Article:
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Caring Senior Service of Huntsville

Caring Senior Service of Huntsville Blog

Providing senior in-home care tips and stories for everything related to senior care.

Why Your Health Insurance Might Not Cover Your Hospital Stay

Posted by Alyssa Ball on Aug 7, 2018 5:30:00 PM

Senior discussing health insurance with a doctorWe naturally assume at least a portion of our medical care will be paid for by our insurance company. Policies detail what specifically is covered and which doctors, labs, pharmacies and hospitals are within your network. Health insurance is designed to cover doctor visits, specialists, testing, prescriptions, and hospital stays. However, seniors may be surprised to learn that their insurance company can actually reject an insurance claim for a hospital visit. Learn why below! 

Patient Status 

When you're seen at a hospital, a status is assigned to you. This status is very important for insurance purposes. If the doctor expects you to spend at least 2 midnights in the hospital, you are considered "admitted." Even if you spend 2 nights in a room, it isn't considered admission unless the clock hits midnight.

If you are there for less than 2 midnights, your status is considered "observational." Generally, doctors don't tell you your status, but will tell you if you ask. Your insurance company can bill you differently depending on the status you were assigned in the hospital.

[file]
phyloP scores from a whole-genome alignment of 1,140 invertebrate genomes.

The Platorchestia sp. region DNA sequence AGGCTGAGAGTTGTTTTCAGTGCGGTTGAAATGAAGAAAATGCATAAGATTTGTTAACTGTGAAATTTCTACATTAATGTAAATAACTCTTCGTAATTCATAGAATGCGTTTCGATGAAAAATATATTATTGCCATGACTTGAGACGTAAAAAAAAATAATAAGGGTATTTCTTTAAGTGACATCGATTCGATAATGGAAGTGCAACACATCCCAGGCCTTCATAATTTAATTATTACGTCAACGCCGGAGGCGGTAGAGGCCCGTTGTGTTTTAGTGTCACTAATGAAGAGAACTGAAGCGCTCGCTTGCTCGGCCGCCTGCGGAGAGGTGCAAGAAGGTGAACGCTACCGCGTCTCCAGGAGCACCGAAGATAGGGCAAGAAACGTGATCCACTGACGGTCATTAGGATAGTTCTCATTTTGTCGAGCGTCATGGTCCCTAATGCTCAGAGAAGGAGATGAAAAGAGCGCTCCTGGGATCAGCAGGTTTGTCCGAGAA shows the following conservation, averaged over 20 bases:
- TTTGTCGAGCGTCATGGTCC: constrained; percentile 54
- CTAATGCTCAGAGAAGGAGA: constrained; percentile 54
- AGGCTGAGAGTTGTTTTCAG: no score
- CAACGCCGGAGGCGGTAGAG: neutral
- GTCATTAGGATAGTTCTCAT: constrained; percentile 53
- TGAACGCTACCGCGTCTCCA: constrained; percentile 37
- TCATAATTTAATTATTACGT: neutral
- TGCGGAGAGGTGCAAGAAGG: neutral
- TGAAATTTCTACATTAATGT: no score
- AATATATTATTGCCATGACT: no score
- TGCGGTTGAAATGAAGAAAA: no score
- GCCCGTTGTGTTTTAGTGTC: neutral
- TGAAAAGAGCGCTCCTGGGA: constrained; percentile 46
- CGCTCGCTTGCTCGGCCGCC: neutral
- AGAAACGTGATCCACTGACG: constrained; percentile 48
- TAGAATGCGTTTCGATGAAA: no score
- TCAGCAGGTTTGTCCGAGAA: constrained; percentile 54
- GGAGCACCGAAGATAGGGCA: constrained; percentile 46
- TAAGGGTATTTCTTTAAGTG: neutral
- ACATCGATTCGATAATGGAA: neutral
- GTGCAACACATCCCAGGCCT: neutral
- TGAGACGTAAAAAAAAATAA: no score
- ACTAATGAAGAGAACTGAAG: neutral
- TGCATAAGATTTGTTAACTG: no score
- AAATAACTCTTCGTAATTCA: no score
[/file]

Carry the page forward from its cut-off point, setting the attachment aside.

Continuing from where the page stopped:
When Status Matters

If you are admitted to the hospital but the insurance company feels your visit should have been  observational, they can decline to pay the bill. Typically, this would occur if there's an error on the hospital's part, such as admitting you but discharging you sooner than expected. Although it's the hospital's mistake or doing, the insurance companies can use this as a loophole to avoid covering the visit.

An observational study results in a higher out-of-pocket expense for you. For example, if you have Medicare you'll likely be responsible for 20 percent of all tests and labs conducted. 

Care After Discharge

Your insurance will not usually cover skilled care costs after discharge unless you spend at least 3 nights admitted in the hospital. If you are observed for a day, then admitted for 2 and discharged after, the insurance can decline coverage because observational care doesn't count towards the 3-day rule. 

Many of the issues of aging can be solved by providing parents with the support they need to continue to maintain their independence. The resources provided by Caring Senior Service can help. Get in touch with us today!

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Alyssa Ball Blog Author

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